By Lindelwa Nxele
With an estimated population of 82 060, Grahamstown is well known for being home to Rhodes University and the famous National Arts Festival. Regardless of the many successes the town enjoys with the Festival and education institutions, the municipality has been struggling with serious administrative challenges. Makana was placed under administration in 2015, following its inability to pay staff salaries and a huge debt. The nine-month intervention did not yield the expected outcome as Makana still suffers from debt, and poor service delivery. Water outages are consistent and almost every road in town has potholes due to lack of maintenance and mismanagement of the public resources. The local civil society organisations collective calling itself the Makana Unity League has started calling for administration again. However, there are some who are concerned that outside intervention is futile, as proven by the previous experience
Grahamstown residents have become accustomed to protests and marches, heading to the municipal offices to make their concerns known and demand answers for the poor state of the municipality. Studies show that it is to the best interests of society to ensure that duty-bearers manage public resources in an efficient, transparent, and socially accountable manner. In order to do this, the citizens need to understand how the various government processes work. Social accountability pertains to the citizens’ ability to hold government accountable for its actions, by demanding explanations and justifications for certain actions. The right to social accountability, therefore, promotes engagement and transparency regarding the management of public resources.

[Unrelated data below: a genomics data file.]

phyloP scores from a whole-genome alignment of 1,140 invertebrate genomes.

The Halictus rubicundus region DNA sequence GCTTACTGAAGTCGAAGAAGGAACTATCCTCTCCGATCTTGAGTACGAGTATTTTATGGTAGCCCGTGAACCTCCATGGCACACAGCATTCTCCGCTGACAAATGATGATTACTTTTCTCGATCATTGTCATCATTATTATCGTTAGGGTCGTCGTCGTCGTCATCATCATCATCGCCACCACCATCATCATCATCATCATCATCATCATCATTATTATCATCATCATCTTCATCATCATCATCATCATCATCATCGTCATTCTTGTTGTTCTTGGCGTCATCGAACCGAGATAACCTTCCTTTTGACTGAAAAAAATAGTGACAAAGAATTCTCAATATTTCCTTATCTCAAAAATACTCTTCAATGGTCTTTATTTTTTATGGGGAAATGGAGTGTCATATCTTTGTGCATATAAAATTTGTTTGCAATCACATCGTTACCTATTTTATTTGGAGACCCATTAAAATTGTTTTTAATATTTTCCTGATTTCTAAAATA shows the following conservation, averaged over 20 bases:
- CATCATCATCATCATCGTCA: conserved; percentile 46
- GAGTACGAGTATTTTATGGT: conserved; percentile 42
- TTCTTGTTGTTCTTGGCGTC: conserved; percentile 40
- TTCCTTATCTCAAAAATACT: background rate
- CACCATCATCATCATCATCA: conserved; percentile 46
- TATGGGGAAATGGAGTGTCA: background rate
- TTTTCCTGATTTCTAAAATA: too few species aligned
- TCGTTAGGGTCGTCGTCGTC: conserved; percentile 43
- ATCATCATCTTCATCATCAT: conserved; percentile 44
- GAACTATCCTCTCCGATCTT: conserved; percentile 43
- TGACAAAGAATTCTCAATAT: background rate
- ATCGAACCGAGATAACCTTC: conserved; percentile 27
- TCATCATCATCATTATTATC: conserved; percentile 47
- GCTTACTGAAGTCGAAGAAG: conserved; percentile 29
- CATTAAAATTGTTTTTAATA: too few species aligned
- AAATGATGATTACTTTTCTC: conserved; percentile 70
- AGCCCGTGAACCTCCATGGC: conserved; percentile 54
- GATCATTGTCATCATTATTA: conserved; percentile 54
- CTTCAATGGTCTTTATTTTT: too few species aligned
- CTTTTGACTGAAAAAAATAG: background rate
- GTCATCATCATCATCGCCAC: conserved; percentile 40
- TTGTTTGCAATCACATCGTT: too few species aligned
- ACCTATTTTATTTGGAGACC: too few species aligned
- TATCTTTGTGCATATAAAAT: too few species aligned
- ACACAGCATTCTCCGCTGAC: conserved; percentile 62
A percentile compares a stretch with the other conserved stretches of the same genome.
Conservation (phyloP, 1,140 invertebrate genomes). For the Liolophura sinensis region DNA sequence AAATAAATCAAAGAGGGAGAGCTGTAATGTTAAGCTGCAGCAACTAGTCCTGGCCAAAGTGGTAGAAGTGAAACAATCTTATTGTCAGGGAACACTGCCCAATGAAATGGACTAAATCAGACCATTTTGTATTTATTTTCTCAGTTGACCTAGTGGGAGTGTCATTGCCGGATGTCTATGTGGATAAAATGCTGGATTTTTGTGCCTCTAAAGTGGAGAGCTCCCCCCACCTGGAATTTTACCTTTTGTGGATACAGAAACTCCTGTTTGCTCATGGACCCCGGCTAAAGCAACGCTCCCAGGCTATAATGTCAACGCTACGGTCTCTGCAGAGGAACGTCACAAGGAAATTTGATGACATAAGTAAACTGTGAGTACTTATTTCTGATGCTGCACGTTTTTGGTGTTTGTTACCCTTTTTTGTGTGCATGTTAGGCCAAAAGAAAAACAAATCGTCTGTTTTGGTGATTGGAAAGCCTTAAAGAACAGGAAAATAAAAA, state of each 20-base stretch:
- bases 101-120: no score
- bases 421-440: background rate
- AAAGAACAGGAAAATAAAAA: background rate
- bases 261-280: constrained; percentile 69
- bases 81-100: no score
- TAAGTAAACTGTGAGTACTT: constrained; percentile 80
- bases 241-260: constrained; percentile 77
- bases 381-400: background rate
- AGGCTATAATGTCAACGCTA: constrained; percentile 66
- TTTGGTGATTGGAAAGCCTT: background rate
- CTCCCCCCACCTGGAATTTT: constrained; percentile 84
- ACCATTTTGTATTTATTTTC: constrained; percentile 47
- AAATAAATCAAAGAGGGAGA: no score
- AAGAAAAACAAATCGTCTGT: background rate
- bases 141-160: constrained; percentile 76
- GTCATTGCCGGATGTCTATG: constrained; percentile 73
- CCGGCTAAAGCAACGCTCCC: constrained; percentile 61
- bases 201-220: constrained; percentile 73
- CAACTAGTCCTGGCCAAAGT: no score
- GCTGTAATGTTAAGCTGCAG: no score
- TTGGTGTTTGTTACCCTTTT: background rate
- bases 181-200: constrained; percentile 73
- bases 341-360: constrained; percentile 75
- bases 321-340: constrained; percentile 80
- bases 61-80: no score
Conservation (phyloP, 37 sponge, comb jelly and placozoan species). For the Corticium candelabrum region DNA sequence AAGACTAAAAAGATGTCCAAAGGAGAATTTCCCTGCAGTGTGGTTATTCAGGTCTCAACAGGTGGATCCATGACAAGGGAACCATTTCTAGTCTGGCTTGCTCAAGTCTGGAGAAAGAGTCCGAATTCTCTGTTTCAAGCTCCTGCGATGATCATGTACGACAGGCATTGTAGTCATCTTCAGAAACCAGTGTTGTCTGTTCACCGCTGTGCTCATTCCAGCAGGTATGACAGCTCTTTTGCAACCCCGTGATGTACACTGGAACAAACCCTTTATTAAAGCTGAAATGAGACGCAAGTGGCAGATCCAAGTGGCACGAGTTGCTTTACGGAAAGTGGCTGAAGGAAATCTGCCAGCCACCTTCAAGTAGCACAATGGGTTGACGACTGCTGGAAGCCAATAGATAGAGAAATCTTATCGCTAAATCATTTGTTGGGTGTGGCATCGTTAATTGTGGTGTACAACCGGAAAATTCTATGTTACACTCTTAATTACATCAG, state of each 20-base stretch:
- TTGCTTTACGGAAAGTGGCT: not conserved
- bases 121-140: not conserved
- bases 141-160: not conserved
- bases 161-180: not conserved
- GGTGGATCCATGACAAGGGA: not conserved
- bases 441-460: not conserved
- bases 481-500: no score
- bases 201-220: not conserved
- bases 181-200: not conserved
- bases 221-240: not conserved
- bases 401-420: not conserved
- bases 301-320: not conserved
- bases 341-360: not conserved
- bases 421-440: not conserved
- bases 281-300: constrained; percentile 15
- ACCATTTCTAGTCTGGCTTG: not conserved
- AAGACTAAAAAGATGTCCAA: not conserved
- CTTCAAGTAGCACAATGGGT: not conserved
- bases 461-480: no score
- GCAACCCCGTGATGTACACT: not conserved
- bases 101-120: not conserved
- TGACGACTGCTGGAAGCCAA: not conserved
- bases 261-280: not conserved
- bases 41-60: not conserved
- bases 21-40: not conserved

In order to efficiently exercise their right to social accountability, citizens need to be informed about the operations of the public resources management system and the various channels to follow when querying the use of public resources. It was this reason that drove the Unemployed People’s Movement (UPM) and the Public Service Accountability Monitor (PSAM) to want to understand the accessibility of the social accountability information in Grahamstown.
The PSAM is a university-based organisation involved in social accountability monitoring while the UPM is a community-based social movement that assists the public deal with various issues. They partnered to conduct research around accessibility of information to the Grahamstown community.
Due to limited resources and time-frames, only 30 people (15 men and 15 women) between 18 and 69 were interviewed. They were from Joza, Vukani, Hlalani, Ethembeni, and Fingo, Grahamstown West and Central. Respondents indicated that they had sufficient knowledge regarding the roles or the various public servants, although they needed information related the various government process that affect them as the public. They identified the social accountability related information as:
- All sorts of information that concerned them as community members and civil society.
- Basic rights and grants information.